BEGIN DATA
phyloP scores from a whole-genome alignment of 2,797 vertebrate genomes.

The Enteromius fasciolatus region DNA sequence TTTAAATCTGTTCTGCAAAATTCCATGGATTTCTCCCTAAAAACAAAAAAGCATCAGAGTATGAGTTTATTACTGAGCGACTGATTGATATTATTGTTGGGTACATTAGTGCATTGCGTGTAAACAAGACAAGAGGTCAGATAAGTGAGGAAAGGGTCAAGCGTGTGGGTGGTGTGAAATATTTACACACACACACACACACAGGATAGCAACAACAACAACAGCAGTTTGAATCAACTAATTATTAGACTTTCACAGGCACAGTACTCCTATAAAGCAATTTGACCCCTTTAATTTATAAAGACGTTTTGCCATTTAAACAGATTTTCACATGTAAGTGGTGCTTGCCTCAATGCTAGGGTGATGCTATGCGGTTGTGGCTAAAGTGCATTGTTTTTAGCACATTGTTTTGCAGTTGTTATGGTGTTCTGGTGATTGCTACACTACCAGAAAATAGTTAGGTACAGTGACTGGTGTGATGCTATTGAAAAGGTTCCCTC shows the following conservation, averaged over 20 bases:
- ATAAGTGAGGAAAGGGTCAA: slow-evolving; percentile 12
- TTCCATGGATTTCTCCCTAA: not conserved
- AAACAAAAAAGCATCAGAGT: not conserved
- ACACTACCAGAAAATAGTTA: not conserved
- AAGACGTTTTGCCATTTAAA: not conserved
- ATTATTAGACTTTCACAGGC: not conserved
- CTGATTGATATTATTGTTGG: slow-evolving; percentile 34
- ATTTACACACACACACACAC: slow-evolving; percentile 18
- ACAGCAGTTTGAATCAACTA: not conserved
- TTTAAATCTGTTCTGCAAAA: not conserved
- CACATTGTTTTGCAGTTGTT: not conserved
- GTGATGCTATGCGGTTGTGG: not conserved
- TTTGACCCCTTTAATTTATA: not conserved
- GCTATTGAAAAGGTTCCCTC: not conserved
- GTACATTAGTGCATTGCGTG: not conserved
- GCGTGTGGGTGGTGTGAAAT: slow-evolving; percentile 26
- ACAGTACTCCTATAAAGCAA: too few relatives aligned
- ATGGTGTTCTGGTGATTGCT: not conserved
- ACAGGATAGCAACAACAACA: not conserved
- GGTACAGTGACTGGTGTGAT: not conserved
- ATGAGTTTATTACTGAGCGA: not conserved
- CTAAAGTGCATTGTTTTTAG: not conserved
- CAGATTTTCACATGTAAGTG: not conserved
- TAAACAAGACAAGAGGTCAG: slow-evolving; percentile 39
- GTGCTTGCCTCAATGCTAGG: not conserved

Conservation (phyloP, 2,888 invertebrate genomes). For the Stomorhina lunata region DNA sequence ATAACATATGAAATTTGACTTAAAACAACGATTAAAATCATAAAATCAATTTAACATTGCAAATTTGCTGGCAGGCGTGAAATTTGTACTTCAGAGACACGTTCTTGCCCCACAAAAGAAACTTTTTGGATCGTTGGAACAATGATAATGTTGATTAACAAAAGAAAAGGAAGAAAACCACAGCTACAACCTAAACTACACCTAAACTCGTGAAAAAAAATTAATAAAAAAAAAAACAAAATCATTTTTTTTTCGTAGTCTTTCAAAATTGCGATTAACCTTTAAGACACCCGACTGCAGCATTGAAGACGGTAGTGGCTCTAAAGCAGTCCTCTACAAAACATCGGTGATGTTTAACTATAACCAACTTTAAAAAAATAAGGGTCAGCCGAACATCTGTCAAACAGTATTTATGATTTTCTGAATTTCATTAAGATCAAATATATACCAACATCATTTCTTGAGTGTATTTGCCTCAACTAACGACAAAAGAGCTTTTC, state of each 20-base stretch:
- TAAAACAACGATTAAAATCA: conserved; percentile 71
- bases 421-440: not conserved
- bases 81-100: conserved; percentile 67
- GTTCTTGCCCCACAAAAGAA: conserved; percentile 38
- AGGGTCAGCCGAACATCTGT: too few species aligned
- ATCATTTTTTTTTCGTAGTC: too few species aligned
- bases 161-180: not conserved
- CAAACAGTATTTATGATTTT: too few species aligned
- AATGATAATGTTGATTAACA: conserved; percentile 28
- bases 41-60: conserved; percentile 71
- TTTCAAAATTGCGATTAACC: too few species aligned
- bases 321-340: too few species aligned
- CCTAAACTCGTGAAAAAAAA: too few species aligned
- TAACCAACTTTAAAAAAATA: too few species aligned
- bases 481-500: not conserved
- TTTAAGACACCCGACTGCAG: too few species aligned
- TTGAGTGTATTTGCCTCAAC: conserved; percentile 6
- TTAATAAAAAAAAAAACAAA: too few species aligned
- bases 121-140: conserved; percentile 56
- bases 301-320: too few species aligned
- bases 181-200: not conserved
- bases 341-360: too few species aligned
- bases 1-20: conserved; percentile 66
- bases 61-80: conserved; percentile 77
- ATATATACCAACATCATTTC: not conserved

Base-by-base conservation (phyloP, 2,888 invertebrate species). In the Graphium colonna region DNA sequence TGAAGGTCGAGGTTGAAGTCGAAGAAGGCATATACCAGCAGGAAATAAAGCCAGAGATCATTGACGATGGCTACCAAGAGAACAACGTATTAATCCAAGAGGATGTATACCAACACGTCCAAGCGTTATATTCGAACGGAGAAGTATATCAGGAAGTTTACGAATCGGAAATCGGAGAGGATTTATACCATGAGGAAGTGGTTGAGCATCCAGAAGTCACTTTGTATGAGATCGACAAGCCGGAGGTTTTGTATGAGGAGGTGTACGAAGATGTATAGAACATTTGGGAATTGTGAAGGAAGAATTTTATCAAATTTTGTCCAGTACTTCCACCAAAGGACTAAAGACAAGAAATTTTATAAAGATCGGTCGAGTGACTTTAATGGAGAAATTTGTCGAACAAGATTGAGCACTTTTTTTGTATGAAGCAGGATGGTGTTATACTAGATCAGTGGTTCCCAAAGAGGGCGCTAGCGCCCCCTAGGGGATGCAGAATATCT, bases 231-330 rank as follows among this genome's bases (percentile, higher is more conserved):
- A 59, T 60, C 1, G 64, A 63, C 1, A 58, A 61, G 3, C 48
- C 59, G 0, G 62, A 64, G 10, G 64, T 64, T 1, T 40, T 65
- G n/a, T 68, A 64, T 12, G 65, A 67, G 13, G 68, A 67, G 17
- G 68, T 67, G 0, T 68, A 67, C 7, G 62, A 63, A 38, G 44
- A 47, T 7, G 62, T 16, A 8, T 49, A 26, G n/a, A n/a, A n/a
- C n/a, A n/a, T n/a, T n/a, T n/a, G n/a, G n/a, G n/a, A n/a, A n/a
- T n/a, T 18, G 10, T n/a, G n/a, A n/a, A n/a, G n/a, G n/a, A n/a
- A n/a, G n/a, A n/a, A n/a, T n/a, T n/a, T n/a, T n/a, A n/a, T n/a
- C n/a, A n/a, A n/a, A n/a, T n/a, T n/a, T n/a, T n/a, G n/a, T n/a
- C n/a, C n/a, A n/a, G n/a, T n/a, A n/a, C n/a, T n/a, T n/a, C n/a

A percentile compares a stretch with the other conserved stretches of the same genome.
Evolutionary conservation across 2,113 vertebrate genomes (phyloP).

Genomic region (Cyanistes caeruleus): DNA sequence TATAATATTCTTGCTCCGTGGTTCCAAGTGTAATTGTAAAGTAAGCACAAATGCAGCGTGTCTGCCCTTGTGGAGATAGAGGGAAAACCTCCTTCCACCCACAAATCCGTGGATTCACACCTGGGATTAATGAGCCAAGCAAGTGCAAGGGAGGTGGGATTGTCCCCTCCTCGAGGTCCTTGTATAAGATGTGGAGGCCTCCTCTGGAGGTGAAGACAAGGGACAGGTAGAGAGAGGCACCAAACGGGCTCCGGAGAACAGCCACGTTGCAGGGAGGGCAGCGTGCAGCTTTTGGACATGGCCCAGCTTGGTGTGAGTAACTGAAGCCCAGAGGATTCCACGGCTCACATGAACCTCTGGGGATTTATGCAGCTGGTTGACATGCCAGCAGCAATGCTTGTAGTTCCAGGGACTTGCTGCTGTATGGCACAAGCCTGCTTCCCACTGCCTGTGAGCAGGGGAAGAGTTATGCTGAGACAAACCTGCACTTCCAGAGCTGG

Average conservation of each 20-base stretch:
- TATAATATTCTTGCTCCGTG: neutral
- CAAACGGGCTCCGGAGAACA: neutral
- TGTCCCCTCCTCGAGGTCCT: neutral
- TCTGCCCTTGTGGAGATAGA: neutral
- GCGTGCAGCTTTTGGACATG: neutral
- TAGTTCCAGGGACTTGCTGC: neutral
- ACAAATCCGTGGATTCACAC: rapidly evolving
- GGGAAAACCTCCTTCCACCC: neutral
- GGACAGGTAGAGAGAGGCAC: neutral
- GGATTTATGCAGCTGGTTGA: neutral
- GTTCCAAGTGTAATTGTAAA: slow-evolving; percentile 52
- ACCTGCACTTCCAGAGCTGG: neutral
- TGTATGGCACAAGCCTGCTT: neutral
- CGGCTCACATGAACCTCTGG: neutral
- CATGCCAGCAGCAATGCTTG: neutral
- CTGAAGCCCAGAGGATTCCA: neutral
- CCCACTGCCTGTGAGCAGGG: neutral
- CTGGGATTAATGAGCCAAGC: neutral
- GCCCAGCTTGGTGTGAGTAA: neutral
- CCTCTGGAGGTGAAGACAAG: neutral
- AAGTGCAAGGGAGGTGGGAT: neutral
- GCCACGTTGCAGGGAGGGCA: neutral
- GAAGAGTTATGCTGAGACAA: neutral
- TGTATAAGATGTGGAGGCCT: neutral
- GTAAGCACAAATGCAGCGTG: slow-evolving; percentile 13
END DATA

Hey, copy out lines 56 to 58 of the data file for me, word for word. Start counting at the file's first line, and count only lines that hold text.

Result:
- C 59, G 0, G 62, A 64, G 10, G 64, T 64, T 1, T 40, T 65
- G n/a, T 68, A 64, T 12, G 65, A 67, G 13, G 68, A 67, G 17
- G 68, T 67, G 0, T 68, A 67, C 7, G 62, A 63, A 38, G 44